After making such a crucial important simple decisive essential boring time wasting decision, I got on with the job! I hand stitched the centrepiece onto the quilt top and then got onto setting up ready to quilt it.

To shake off the tag that Gen Y (which is me) are a throw away generation, I recycled the idea of the Dresden Plate Block and the browny/earthy coloured centrepiece and appliqued it onto the back of the quilt – just for the sake of it. (And for the fact that I really didn’t want to throw it away after all the effort I put into making it.) I’m changing the world one quilt at a time!!

Once basted and ironed (for about the tenth thousandth time), I spent three days quilting. Three whole days of sewing line after line after line after line after line after line after line… It was fun – for the few minutes. I had to force myself to go to a happy place for the sake of my sanity. But, you know, this is what you do for your art, your passion and for your living.

Next came the binding and stitching on the rod pocket while watching more classic Friends episodes.

And then – tah dah!!! Finish! Fin! Finito!

So, that’s my very first self-designed, hand pieced, machine quilted competition quilt! Hoorah!

It shall be called: A Summer Bloom (as the photo I took of the inspired flower was blooming mid summer this past January).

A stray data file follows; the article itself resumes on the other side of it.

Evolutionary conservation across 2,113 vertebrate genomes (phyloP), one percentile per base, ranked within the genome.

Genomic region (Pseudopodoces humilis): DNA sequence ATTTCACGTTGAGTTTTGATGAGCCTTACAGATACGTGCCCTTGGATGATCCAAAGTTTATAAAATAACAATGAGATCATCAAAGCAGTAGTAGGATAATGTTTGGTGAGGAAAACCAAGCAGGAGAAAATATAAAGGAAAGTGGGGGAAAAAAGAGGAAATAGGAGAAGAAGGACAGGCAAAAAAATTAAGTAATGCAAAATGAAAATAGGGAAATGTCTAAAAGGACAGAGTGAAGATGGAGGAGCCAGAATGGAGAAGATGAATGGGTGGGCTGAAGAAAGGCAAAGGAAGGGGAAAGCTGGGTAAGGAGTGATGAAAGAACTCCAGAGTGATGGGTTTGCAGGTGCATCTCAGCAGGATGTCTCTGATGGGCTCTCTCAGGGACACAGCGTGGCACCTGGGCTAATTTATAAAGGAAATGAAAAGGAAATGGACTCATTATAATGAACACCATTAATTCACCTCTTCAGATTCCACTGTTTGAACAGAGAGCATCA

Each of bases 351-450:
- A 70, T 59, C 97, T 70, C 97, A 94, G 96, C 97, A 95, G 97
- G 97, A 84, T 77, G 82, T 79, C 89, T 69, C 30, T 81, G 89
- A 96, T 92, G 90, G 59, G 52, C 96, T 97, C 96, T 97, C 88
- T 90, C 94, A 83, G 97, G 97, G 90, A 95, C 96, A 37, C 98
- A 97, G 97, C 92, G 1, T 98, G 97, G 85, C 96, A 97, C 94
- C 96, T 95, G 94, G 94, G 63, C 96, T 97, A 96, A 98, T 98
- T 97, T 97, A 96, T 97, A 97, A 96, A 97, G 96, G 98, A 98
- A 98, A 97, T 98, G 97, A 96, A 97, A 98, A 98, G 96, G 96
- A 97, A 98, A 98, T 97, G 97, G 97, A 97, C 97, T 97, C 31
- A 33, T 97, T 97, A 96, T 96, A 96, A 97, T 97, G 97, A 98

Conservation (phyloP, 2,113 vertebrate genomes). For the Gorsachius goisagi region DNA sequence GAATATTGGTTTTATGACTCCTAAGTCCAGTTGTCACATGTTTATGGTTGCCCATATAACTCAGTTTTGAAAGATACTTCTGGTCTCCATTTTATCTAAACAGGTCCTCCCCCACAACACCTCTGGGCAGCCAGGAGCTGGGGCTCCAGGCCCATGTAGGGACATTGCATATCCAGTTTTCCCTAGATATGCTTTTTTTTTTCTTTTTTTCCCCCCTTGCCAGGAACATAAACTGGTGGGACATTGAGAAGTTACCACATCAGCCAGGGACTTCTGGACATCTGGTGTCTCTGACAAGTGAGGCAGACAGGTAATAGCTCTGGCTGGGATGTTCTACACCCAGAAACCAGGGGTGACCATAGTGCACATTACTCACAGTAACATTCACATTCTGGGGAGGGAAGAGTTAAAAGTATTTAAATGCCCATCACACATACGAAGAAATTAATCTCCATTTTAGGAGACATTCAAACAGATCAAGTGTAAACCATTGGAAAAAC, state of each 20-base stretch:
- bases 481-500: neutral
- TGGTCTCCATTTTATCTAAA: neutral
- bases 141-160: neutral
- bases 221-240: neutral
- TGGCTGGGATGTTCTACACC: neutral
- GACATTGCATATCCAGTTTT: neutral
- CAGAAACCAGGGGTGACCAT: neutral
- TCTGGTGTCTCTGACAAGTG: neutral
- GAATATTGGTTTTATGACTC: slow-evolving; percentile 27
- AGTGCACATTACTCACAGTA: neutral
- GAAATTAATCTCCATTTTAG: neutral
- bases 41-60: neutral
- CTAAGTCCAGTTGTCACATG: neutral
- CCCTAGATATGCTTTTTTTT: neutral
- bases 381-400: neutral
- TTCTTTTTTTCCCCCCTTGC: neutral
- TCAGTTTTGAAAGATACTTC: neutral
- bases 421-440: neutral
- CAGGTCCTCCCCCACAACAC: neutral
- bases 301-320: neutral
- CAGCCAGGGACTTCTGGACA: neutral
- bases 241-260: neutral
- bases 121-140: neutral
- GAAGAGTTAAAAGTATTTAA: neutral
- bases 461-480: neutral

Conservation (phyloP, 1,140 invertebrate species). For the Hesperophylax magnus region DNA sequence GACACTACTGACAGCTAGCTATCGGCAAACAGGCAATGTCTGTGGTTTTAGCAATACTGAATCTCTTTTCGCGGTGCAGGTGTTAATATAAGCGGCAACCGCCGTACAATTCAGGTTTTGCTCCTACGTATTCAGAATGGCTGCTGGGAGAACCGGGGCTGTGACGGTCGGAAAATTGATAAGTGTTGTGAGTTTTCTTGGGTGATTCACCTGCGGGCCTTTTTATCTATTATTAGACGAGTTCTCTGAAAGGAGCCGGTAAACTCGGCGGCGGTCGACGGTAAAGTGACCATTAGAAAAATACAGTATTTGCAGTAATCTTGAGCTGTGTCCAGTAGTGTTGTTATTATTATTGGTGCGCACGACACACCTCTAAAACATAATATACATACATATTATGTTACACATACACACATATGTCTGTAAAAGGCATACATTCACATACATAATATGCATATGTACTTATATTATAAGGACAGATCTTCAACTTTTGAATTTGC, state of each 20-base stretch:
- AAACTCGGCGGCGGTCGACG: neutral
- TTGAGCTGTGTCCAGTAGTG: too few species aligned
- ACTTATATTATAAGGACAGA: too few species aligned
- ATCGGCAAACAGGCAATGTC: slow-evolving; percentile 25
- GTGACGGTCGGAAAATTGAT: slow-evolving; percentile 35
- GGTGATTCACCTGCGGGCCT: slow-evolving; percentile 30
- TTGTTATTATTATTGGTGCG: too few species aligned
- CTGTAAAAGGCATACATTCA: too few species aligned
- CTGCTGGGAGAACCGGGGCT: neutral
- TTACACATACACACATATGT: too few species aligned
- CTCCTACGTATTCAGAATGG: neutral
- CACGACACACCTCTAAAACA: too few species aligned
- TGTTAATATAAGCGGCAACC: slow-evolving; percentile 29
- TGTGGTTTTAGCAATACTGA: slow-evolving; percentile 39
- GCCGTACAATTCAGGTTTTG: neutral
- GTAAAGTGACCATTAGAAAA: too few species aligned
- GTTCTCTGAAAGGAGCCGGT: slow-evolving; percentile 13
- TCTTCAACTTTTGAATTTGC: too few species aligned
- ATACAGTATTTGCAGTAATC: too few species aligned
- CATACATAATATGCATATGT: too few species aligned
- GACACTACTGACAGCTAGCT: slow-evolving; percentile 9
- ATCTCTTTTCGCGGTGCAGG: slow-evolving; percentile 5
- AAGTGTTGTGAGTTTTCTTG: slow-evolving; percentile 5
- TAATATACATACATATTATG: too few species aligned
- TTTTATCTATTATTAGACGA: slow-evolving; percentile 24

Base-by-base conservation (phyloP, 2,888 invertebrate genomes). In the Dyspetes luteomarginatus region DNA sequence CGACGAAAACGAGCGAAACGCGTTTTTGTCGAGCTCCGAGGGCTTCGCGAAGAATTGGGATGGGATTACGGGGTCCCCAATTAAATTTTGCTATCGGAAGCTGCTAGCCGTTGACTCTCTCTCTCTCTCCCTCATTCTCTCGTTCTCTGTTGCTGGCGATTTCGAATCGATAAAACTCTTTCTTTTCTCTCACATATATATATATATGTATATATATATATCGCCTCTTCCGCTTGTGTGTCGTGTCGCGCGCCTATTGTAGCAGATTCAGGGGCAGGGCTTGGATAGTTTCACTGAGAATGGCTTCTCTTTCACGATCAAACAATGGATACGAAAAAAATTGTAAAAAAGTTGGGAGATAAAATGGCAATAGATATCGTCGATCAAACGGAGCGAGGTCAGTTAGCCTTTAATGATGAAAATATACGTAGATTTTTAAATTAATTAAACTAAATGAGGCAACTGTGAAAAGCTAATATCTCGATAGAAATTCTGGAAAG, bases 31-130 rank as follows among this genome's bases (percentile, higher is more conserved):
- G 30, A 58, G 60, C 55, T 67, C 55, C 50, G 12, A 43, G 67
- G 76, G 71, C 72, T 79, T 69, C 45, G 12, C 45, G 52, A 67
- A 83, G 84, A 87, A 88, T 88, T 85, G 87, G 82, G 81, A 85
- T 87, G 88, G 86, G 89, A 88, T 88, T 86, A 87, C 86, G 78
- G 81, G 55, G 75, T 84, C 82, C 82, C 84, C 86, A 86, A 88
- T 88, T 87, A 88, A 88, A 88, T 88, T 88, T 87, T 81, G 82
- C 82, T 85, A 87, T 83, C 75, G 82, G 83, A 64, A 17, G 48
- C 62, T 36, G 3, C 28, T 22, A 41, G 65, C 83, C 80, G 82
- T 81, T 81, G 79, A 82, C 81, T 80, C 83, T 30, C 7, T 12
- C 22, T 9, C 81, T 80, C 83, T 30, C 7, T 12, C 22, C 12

And so I say: Bring on the next one!

Happy Sewing! xx

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7 thoughts on “It Shall Be Called: A Summer Bloom

  1. I love your “process”! Cracked me up…say several of those “cuss words myself at times. I’m glad you put the Dresden flower on the back. I kind of liked it on the front but I see why the yellow works better. Good luck on the competition! is it a guild competition?

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    1. Thanks! It honestly took me weeks to decide whether or not to use the dresden plate on the front – but I’m satisfied with my choice. Thanks for your input though! Yes, it is for a guild competition; I’ll be sending it away in the next few days!

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  2. This.is.amazing. I have never even begun to imagine the hours of blood, sweat and tears – not to mention hours of dedication – involved in quilting. It has always seemed like such a relaxing, non-demanding activity 😉

    Amanda, I was wondering if I could maybe get some help? I’m working on an ‘out and about’ atm, and a part of the app will have bloggers recommending 5-10 places in their city to check out for all sorts of things from craft to shopping to eating and everything in between, I was wondering if you might recommend maybe a few places you love? I will put links to your blog on the app and drive more traffic your way. We have over 3,000 people signed up to download the app already and it hasn’t even launched yet (we’re super excited!)

    If you’re happy to be a part of it all, Amanda, just pop on here -https://docs.google.com/spreadsheet/viewform?formkey=dG93enNmdHRPOTVuUWVqOFJMUElibnc6MQ
    or you can email me on jenny@heylets.com xx